Bosch Rexroth on the Forefront of Hydraulic Technology

As the “muscle” of mobile machinery, hydraulics is one of the key sectors represented at Agritechnica’s Systems & Components. Hydraulic circuits have been fundamental to human life for more than 2,500 years and in the past 400 years have been applied, quickly becoming one of the most technological and evolving fields, to mobile applications.

Hydraulics is one of the key systems in ensuring that all movements run smoothly, relying on the most basic principles of fluid dynamics. Pascal’s law from 1648 states that a change in pressure at any point in an enclosed fluid at rest is transmitted undiminished to all points in the fluid. Based on this law, hydraulics were used in the end of the eighteenth century to patent the first hydraulic press.

To speak of “hydraulics” today, we need to look to one of the leading hydraulics manufacturers, Bosch Rexroth, to better understand the market and the future. This company’s rich history goes back to 1795 when Georg Ludwig Rexroth put a water-powered hammer mill into operation in Elsavatal (Spessart). Today, Bosch Rexroth has more than 29,500 employees around the world working on a cross-industry approach of mobile applications.


Dieter Fetting, Vice President Sales and Industry Sector Management Agricultural and Forestry Machinery, Bosch Rexroth AG, was able to tell us where Bosch Rexroth sees the direction of the industry.


What are the market trends? What does the market require?

We currently see three major trends shaping the hydraulics market. First, we must meet new exhaust emissions targets. OEMs have to implement a whole host of measures to adapt to these requirements. The second challenge is the development of finding customized solutions for the various target markets and customer requirements. Finally, connectivity has become a very important topic in our sector, from connected actuators to sensors for digital assistance within the vehicles. These are necessary to prepare machines for the Internet of Things and incorporating applications like predictive maintenance and precision farming.

The key for mastering these three challenges lies in the electrification of agricultural and forestry machines. This will affect all market segments, from high-end vehicles to value solutions for emerging markets.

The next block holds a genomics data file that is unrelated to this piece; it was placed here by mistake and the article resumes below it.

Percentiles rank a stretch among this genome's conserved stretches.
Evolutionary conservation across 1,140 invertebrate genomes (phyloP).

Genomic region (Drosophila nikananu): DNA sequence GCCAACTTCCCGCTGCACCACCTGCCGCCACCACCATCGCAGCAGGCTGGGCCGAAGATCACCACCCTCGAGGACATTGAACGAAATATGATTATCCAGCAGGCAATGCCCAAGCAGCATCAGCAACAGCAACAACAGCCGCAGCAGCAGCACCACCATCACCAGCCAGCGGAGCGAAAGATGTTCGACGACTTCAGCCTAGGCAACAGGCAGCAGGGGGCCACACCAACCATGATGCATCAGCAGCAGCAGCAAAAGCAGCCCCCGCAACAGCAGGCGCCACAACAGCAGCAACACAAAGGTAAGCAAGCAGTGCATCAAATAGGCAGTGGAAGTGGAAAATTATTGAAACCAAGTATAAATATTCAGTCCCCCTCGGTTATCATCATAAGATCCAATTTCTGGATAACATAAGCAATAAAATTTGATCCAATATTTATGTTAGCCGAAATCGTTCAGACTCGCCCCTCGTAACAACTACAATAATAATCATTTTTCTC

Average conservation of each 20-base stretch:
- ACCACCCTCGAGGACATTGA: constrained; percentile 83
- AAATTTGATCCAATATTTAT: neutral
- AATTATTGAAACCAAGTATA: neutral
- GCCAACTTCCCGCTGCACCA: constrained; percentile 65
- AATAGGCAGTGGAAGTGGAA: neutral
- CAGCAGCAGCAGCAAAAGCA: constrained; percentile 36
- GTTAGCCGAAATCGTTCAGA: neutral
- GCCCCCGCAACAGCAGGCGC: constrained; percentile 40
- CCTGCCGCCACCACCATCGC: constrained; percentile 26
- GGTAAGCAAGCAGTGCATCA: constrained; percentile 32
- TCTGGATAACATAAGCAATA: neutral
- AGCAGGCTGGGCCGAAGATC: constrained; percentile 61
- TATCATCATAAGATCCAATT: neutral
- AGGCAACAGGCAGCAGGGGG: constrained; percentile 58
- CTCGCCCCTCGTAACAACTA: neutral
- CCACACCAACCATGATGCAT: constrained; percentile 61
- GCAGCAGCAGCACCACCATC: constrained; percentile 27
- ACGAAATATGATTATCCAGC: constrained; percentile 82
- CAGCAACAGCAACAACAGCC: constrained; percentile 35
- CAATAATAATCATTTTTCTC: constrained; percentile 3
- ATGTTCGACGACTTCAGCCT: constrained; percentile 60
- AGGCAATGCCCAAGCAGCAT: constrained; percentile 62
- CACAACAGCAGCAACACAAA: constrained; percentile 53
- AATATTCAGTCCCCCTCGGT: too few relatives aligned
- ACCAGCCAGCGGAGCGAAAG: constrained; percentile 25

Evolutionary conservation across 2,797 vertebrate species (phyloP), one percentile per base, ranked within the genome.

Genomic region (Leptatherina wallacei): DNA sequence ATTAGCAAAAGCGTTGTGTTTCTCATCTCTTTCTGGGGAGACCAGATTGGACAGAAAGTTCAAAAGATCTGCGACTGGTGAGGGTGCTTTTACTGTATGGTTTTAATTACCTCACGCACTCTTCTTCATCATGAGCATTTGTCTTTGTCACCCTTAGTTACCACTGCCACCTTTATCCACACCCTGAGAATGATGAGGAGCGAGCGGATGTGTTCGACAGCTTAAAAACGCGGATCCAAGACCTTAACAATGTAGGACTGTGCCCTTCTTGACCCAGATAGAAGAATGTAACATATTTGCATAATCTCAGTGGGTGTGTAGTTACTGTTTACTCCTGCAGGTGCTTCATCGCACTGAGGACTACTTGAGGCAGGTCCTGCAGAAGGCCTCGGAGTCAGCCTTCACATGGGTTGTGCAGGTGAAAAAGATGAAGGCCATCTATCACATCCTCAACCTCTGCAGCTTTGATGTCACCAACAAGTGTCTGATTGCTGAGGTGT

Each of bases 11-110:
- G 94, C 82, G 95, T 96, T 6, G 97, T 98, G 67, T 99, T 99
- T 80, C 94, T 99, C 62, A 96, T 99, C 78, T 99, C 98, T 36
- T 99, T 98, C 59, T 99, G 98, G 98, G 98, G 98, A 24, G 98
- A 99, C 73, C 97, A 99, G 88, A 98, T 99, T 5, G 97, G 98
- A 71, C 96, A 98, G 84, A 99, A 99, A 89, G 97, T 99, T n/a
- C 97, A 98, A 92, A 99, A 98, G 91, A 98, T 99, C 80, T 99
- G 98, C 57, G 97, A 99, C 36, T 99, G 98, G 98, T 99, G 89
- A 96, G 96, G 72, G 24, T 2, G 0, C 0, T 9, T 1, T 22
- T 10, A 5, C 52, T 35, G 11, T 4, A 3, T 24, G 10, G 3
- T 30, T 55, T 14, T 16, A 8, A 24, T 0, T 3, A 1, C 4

What are your products that reflect these trends?

Bosch Rexroth offers a broad portfolio of fully electrohydraulic components and modules. Former solely hardware based functions have been shifted into software, making it much easier for OEMs to integrate automatic functions and to adapt their vehicles to meet various market needs.

One example is the Electrohydraulic Hitch Control EHC-8 for tractors without a cabin. It satisfies the specific requirements of emerging economies, in particular with respect to robustness and demanding environmental conditions. The solution encompasses all necessary hydraulic and electronic components, including pre-programmed software.

Another example is the new, modular SB24/SB34 valve family from Rexroth. As a consistent modular system of sandwich valves it opens up new design possibilities for auxiliary- / directional- and hitch control valves in mid- and high-end tractor sectors. Electronic controlled pumps and motors for open and closed loop systems simplify the design and shift the variance into software, making it easy to adjust vehicles to certain requirements just by changing parameters.

What are you presenting at Systems & Components that best represents the market trends?

Based on the market, Bosch Rexroth will present the next generation of electrified hydraulic systems. They contribute to increased energy efficiency and reduced fuel consumption as well as exhaust emissions. Electrohydraulics is the base for coming developments like driving assistance, automated processes and condition monitoring for predictive instead of preventive maintenance of vehicles.

This year’s theme of S&C is “Connectivity – Stay with us, stay connected!” How do your products and research reflect this theme?

Vehicle uptime, during its lifetime, largely depends on the right component design and timely maintenance and service. From an engineering perspective, the basis for replacing guesswork with real prediction is a precise knowledge of both the vehicle and its components, load cycles and wear conditions. Elaborate direct and indirect load cycle monitoring, trend, deviation and structural borne sound analysis and their correlation to component fatigue data are today’s tools for precise and instantaneous insights far beyond the basic tracking of machine hours.

Achieving this deep engineering view on wear becomes much easier with an IoT solution. Since the historically necessary manual (more or less) data logging and multi-step data analysis can not only be automated and thus performed at minimum cost, it can also be extended to correlations of more than usual data sets. Moreover, it can be comprehensively applied to entire fleets of machines rather than a single “wired” vehicle.

Engineering procedures and their algorithms for connectivity supported analytics to predict mechanic (axles, gears), hydraulic (pumps, valves) and engine components, health index and residual lifetime are all highlighted in these new systems. Besides the lifetime prediction for vehicles in operation that fleet managers will admire, these comprehensively pre-treated smart data sets also deliver much better real world specs for next generation vehicles to R&D departments.

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